Dba Vs Llc Vs. Corp.s ... Ack!

Business By JillK Updated 6 Jan 2009 , 11:58pm by Sweet_Guys

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JillK Posted 6 Jan 2009 , 2:45pm
post #1 of 6

Forgive me if I flub my legal terminology ... I'm in the very early investigative stages with this whole business thing.

Those of you who are simply one-person, out-of-house operations ... what form of business did you file for?

A co-worker who once owned a catering business told me I just had to file a "Doing Business As" form, but when I did some research I found that that -- while the simplest option -- would not protect my personal assets should someone decide to sue me. This makes me very queasy, especially since I own a home and have two small children. I certainly don't plan to get sued, but does anyone? icon_rolleyes.gif

Incorporation seems too much. An LLC may be about right, but is that still too involved for a little part-time cookie business?

Any advice appreciated!

5 replies
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leah_s Posted 6 Jan 2009 , 7:50pm
post #2 of 6

Incorporation is the smart thing to do, as it gives you a reasonably good shield between your business and personal funds. I'm an S-Corp, because LLCs weren't availaible in my state when I first went into business (not the cake biz) in 1992. It's really not all that difficult to incorporate. I hired an attorney who I later realized just used a standard "boilerplate" form. These can easily be found on the Internet, possibly on your state's Sec of State page.

I've since incorporated several other business and nonprofit groups and it's actually quite simple to do.

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southerncake Posted 6 Jan 2009 , 8:12pm
post #3 of 6

A family friend who is a lawyer has told me that using an online service to become an LLC or corp is perfectly acceptable (and way more reasonable than hiring a local attorney). I know of 2 businesses that have done it this way and seem quite happy with the outcome and price.

Leahs -- if you had it to do over again now, would you still file as an S-Corp or LLC?

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mpence Posted 6 Jan 2009 , 8:21pm
post #4 of 6

You should definitely form an LLC or incorporate, which ever makes better sense for you to minimize personal liability. Often times, it is much easier to form an LLC. Many states permit you to file Articles of Organization for an LLC on-line However, you often have to mail or personally file the Articles of Incorporation for a corporation depending on your state. Also, many states do not require the filing of an annual report for an LLC, but do so for a corp. The filings are usually not time consuming, but do cost some $ and have to filed every year. To ensure that you truly insulate yourself from personal liability, you need to make sure you treat the business as a business and maintain all corporate records properly. In the event you elect to form an LLC, you can elect to be taxed as an S-corp or a partnership (this is where it helps to talk with a CPA to minimize your tax liability). Of course, you should check with a CPA or attorney familiar with NY laws.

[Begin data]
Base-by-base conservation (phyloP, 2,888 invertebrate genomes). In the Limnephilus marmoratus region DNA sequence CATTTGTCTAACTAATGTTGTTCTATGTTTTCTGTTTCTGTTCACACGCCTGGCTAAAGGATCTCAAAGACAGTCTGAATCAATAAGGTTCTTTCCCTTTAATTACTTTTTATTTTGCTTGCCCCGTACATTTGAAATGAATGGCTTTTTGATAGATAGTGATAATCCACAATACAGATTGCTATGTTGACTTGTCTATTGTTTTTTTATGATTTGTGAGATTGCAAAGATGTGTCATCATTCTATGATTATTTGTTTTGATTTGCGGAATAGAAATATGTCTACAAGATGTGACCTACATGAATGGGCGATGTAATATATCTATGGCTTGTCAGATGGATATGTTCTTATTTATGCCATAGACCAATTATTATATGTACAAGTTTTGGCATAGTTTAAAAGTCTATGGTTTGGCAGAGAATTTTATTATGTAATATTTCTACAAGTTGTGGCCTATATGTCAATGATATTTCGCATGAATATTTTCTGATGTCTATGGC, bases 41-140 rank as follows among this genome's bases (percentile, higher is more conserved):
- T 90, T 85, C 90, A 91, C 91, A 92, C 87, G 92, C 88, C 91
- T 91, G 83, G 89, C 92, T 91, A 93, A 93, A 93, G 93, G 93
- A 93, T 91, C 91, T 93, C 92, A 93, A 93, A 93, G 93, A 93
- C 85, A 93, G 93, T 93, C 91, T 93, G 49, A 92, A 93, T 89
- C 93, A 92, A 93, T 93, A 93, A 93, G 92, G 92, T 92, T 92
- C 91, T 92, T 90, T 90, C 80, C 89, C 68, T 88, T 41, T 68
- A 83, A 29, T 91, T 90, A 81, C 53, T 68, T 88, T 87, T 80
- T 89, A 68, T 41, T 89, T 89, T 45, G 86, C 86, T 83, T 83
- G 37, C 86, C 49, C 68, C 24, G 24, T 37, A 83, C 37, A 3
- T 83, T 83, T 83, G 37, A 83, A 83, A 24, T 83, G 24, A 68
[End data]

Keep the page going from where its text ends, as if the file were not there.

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leah_s Posted 6 Jan 2009 , 10:33pm
post #5 of 6

I'd still do the S-Corp. The tax implicatins are the same, but I can keep money in my S-Corp as retained earnings. But, it may be that I'm more familiar with S Corp stuff.

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Sweet_Guys Posted 6 Jan 2009 , 11:58pm
post #6 of 6

Now I'm just the opposite of Leahs! After having my own bookkeeping & tax preparation business as an LLC, we decided to open our business as an LLC. It's very similar to an S-Corp. However, as far as the tax paperwork I need to do for the two of us, the LLC route was easier. You should really read up on them, consult with an attorney if you wish, talk to the IRS (they have a small business division and are really helpful if you tell them where you are in your tax knowledge), and/or your tax professional.


Paul & Peter

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